California’s new ‘Climate Accountability Package’
California’s legislature recently passed two bills that impose significant mandatory climate-related reporting requirements for large public and private companies doing business in that state. These bills are the first of their kind in the United States and are consistent with the ongoing trend for climate-related disclosure on both sides of the border and internationally. However, by adopting this legislation, California has jumped ahead of other regulators, including the United States Securities and Exchange Commission (SEC) and the Canadian Securities Administrators (CSA), and California has done so without engaging in the same level of consultation that those other regulators have in considering similar regulatory requirements.
To date, most climate-related disclosure has been largely voluntary or based on general principles of materiality to the applicable issuer. California’s legislature declared the voluntary approach to be lacking the transparency and consistency needed for both residents and financial markets to understand climate risks, and indicated that the new legislation was intended to “tackle the climate crisis” and to “allow governments and the public to hold the corporate community to their word” about their progress towards meeting climate goals.
Overview of California’s 'Climate Accountability Package'
SB-253 Climate Corporate Data Accountability Act
SB-253 requires the California State Air Resources Board – the climate change government agency in California, to adopt regulations before January 1, 2025 to require corporations formed in the United States with total annual revenue exceeding $1 billion operating in California to report annually on their greenhouse gas emissions. Both public and private companies will be required to measure and report on their Scope 1, Scope 2 and Scope 3 GHG emissions in conformance with the Greenhouse Gas Protocol standards and guidance.
The Greenhouse Gas Protocol is one of the most widely used global standardized frameworks to measure and manage GHG emissions from private and public sector operations, value chains and mitigation actions. Consistent with the GHG Protocol, SB 253 defines “Scope 1 emissions” as all direct greenhouse gas emissions that stem from sources that a reporting entity owns or directly controls, regardless of location, including, but not limited to, fuel combustion activities; “Scope 2 emissions” as all indirect greenhouse gas emissions from consumed electricity, steam, heating, or cooling purchased or acquired by a reporting entity, regardless of location; and “Scope 3 emissions” as all indirect upstream and downstream greenhouse gas emissions, other than scope 2 emissions, from sources that the reporting entity does not own or directly control and may include, but are not limited to, purchased goods and services, business travel, employee commutes, and processing and use of sold products.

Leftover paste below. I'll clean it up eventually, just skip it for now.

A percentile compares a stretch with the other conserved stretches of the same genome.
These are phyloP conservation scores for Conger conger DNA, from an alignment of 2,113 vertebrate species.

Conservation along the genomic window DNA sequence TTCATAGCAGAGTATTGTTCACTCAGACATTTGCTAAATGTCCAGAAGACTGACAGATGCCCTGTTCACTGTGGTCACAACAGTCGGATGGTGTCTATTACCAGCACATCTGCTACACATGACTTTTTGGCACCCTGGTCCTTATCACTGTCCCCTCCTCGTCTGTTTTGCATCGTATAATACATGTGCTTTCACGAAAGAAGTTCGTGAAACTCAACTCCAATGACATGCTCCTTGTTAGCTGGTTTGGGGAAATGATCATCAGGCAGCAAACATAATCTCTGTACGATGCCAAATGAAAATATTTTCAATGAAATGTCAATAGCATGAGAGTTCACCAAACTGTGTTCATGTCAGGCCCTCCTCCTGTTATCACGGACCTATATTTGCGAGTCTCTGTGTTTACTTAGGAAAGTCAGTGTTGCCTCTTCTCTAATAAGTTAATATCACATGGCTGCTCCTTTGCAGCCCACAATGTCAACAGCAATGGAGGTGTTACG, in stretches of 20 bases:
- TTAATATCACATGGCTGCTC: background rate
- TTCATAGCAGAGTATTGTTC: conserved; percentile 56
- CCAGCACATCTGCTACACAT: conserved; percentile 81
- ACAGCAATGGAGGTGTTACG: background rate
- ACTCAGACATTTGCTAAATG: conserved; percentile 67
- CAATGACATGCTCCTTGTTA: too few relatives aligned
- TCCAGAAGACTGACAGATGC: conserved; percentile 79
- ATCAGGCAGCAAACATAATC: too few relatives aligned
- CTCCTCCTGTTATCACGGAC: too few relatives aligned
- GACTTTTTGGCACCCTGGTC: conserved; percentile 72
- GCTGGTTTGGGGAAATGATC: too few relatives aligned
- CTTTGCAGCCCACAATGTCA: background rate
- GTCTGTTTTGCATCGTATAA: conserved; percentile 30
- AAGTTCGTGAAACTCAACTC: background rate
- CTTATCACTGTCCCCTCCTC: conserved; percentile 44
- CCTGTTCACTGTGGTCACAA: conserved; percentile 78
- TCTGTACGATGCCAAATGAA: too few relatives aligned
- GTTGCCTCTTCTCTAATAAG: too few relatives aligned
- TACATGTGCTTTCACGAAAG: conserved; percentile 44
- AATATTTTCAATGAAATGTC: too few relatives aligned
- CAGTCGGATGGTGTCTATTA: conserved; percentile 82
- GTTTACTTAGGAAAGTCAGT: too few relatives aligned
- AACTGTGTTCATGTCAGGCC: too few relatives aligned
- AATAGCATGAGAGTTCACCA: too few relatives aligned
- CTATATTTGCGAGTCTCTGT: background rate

Under the Act, reporting is set to begin in 2026 for Scope 1 and Scope 2 emissions and, in 2027 for Scope 3 emissions. Company emissions disclosures will require independent verification and will be publicly available on a digital registry, which will be administered through an organization with which the state board contracts. Failure to comply with the reporting requirements could lead to financial penalties up to $500,000 per year.
SB-261 Greenhouse Gases: Climate-Related Financial Risk
SB-261 requires corporations formed in the United States, with more than $500 million in annual revenue, and which do business in California to prepare biennial reports disclosing their climate-related financial risk and the measures they are taking to reduce and adapt them. California’s proposed regulations would govern both publicly and privately-held companies.
Companies’ financial risk reporting must be consistent with the framework of the Task Force on Climate-Related Financial Disclosure (TCFD). Businesses must make their report publicly available on the company’s website, and failure to comply with the reporting requirements can lead to financial penalties up to $50,000 per reporting year.
Comparison To Existing Canadian Framework
There is currently no mandatory climate-related disclosure framework in Canada. However, voluntary disclosure is increasingly common and there has been a trend toward following, to varying degrees, the TCFD framework which encourages the reporting of Scope 1, Scope 2, and Scope 3 GHG emissions.
Climate-Related Disclosure Developments
An International Push Towards Reporting Requirements
California’s climate accountability package comes at a time when there has been an increasing push internationally towards common reporting standards modelled on the TCFD framework.